Although their commitment to games is large, it is not as large as the vampire gamers that we studied in class, where they would actually re-act the game, and talk and actually change their looks to fit their favorite game.

A performance is the execution or accomplishment of work, acts or feats, and it is an action or proceeding of an unusual or spectacular kind. Practice is the actual application or use of an idea, concept, belief or method. It was quite a performance to see them play and get so into the game, one would even get afraid and stress out if they are close to "death", close to loosing the round.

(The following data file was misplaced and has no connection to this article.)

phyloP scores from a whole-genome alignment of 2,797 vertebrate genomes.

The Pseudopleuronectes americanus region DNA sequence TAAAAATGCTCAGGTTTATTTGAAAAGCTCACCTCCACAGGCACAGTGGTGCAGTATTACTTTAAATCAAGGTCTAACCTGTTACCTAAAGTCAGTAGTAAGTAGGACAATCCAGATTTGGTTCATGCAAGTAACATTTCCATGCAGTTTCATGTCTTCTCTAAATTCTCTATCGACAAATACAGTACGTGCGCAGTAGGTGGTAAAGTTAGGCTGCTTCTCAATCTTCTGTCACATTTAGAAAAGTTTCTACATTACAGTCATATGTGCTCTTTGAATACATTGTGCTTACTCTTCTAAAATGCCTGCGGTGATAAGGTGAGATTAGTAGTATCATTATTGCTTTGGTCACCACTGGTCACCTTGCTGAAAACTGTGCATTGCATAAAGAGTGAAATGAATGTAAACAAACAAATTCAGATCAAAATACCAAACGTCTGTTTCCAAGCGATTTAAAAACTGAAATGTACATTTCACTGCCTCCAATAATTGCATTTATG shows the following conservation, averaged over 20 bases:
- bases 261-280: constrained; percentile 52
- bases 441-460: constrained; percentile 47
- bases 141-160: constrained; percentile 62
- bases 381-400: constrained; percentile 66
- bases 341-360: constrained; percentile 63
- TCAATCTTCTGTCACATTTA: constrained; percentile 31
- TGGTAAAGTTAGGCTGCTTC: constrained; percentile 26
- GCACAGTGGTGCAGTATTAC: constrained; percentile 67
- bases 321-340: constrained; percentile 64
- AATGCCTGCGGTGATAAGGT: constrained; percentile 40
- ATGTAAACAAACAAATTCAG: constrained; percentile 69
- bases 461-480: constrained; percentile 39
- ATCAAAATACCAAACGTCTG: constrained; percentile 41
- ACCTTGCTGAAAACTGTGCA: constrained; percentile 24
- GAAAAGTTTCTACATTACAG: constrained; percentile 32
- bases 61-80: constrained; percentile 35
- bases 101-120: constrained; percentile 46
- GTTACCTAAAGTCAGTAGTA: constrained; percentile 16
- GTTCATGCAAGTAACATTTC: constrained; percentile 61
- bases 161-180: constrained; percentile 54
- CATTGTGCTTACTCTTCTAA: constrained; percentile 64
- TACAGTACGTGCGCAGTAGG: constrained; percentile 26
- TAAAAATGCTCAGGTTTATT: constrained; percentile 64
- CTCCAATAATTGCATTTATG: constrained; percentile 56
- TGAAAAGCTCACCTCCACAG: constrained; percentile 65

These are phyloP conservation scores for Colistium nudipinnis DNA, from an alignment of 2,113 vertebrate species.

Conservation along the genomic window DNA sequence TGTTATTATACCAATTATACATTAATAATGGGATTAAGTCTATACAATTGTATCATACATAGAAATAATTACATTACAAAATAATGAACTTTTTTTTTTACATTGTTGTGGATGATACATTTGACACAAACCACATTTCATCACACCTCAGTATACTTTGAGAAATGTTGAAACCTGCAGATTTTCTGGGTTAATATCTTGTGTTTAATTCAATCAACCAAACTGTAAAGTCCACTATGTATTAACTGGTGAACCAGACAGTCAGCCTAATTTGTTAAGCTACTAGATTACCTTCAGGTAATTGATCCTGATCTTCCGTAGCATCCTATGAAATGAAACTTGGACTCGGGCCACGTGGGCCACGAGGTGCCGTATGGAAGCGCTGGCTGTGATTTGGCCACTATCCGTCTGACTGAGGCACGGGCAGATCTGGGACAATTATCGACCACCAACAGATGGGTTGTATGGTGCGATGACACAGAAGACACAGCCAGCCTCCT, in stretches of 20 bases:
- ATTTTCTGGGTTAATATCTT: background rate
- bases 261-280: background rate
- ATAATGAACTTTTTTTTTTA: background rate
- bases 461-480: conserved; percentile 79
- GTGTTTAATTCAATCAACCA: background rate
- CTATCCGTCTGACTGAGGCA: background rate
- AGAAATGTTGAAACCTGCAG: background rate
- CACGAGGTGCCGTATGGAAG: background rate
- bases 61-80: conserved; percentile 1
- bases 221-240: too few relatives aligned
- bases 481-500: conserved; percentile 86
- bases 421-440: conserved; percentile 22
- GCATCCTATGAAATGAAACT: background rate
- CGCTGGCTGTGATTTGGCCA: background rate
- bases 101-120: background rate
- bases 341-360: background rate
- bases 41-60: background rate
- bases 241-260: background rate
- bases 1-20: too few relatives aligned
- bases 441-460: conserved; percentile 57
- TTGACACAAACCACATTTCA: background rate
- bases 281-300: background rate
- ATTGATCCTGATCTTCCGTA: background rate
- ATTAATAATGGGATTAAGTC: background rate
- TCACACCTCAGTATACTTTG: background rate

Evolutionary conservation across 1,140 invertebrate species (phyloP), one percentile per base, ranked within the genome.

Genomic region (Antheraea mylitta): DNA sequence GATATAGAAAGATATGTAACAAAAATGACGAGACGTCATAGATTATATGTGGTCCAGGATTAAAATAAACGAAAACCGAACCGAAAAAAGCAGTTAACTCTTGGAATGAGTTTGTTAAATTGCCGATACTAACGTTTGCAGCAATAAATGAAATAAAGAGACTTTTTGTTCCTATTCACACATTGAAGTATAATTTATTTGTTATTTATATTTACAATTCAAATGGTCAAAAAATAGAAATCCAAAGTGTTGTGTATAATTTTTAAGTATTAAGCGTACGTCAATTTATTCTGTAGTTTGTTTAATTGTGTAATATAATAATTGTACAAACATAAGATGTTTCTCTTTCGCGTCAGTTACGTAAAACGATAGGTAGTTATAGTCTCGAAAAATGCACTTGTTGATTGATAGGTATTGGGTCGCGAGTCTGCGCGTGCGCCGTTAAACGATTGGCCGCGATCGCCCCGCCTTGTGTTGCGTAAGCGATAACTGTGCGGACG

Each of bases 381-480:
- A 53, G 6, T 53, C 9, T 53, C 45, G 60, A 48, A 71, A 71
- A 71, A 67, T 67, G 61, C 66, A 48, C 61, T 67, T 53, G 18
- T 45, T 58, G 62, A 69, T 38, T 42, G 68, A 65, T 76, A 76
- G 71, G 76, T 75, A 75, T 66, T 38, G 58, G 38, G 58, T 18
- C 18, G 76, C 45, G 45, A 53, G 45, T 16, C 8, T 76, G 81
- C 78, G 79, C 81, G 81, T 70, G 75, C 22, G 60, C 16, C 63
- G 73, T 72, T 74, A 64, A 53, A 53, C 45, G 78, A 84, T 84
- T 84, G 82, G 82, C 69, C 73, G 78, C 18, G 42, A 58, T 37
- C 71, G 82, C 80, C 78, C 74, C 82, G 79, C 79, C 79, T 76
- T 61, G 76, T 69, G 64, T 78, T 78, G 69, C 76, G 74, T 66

I believe the actions of the video gamers I hanged around with, are defined by the concept of dramaturgy. They get so into the game that they yell, and even get pissed if they loose, and when playing with one of the students, she kept wanting rematches until she redeemed herself.

Wednesday, November 7, 2012

Qatari Families losing Its Ties